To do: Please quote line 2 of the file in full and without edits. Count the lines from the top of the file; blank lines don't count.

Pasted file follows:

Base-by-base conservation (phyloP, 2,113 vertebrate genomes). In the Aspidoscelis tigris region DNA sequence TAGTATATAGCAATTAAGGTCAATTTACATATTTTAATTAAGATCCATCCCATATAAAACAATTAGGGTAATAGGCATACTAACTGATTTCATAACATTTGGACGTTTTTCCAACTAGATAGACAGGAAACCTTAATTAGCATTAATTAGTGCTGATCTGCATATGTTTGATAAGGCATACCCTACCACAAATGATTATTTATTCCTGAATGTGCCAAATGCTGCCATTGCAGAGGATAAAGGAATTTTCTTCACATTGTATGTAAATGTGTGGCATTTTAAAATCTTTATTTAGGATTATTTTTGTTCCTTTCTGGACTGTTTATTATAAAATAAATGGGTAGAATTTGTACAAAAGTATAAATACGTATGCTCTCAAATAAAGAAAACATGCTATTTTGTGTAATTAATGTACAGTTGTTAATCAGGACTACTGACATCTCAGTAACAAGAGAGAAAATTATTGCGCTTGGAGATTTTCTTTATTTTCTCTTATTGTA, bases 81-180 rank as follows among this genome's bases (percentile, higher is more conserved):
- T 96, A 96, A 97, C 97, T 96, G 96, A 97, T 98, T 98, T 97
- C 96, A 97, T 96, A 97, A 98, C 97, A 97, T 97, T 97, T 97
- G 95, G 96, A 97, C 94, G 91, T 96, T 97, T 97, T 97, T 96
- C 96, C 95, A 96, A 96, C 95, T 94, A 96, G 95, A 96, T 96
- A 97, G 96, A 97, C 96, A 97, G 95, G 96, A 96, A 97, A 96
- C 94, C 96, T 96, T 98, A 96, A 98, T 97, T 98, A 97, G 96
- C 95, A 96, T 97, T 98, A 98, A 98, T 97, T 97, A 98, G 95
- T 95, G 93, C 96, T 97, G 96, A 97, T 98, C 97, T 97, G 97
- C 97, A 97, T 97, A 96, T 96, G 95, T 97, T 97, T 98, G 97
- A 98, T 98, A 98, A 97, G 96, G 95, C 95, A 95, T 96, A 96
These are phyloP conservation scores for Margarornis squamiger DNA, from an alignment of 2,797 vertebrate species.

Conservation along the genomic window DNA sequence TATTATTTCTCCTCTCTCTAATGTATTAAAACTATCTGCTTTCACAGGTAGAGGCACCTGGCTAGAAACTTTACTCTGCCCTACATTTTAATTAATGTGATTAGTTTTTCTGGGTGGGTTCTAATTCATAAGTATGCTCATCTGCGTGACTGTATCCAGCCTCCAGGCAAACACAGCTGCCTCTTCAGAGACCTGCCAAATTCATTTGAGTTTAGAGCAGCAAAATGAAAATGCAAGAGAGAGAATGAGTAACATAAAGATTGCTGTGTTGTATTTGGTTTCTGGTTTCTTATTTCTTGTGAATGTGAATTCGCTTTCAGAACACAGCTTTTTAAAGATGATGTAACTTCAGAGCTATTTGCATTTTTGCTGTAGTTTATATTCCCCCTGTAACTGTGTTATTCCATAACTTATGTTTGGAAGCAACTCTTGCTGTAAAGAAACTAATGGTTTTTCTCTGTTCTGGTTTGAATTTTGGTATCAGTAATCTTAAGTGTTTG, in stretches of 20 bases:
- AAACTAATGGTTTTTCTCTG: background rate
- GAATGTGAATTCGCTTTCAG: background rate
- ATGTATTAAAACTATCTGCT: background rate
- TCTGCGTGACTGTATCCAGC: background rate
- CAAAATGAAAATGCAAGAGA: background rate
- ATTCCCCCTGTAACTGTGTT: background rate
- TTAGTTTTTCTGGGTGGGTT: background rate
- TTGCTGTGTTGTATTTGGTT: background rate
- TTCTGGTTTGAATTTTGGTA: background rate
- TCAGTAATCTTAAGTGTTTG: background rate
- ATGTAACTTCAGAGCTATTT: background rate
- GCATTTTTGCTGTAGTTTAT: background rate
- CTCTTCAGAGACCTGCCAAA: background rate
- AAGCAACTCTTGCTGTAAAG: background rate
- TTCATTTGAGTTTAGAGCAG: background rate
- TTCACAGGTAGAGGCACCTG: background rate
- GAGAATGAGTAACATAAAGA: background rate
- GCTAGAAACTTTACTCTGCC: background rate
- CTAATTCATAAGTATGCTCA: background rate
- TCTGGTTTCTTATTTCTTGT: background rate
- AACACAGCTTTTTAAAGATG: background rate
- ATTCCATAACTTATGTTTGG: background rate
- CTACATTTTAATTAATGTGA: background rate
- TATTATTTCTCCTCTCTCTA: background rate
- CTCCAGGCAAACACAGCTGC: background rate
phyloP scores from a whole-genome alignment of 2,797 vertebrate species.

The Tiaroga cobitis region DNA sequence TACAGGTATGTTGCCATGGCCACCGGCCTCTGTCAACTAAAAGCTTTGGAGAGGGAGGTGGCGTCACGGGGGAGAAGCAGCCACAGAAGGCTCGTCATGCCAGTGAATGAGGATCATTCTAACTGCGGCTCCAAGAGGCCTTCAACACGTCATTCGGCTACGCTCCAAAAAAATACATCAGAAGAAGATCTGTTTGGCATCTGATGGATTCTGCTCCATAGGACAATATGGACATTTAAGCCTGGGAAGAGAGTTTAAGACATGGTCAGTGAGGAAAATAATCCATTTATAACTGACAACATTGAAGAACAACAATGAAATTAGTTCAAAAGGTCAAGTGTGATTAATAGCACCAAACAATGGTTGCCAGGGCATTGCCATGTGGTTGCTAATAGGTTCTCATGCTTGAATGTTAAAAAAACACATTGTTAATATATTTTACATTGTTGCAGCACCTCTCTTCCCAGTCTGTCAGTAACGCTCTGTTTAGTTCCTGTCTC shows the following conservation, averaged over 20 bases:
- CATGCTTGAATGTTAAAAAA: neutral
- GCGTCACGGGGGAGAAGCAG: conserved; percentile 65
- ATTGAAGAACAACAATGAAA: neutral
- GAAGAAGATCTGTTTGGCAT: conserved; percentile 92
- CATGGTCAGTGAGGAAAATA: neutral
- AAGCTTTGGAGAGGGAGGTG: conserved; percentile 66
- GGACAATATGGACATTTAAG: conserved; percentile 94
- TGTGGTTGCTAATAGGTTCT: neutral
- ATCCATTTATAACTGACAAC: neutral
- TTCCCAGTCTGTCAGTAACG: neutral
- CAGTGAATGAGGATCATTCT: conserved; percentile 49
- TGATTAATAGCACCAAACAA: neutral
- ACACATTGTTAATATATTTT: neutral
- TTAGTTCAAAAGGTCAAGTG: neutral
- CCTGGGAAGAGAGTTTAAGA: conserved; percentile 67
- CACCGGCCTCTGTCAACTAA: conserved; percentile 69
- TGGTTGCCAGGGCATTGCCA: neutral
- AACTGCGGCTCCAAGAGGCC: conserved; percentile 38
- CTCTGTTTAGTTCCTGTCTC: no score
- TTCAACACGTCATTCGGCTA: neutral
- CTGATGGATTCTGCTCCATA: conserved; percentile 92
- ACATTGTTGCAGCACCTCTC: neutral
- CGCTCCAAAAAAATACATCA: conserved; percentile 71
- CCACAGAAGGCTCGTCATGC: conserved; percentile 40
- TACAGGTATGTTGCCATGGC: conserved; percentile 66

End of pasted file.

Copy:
- T 96, A 96, A 97, C 97, T 96, G 96, A 97, T 98, T 98, T 97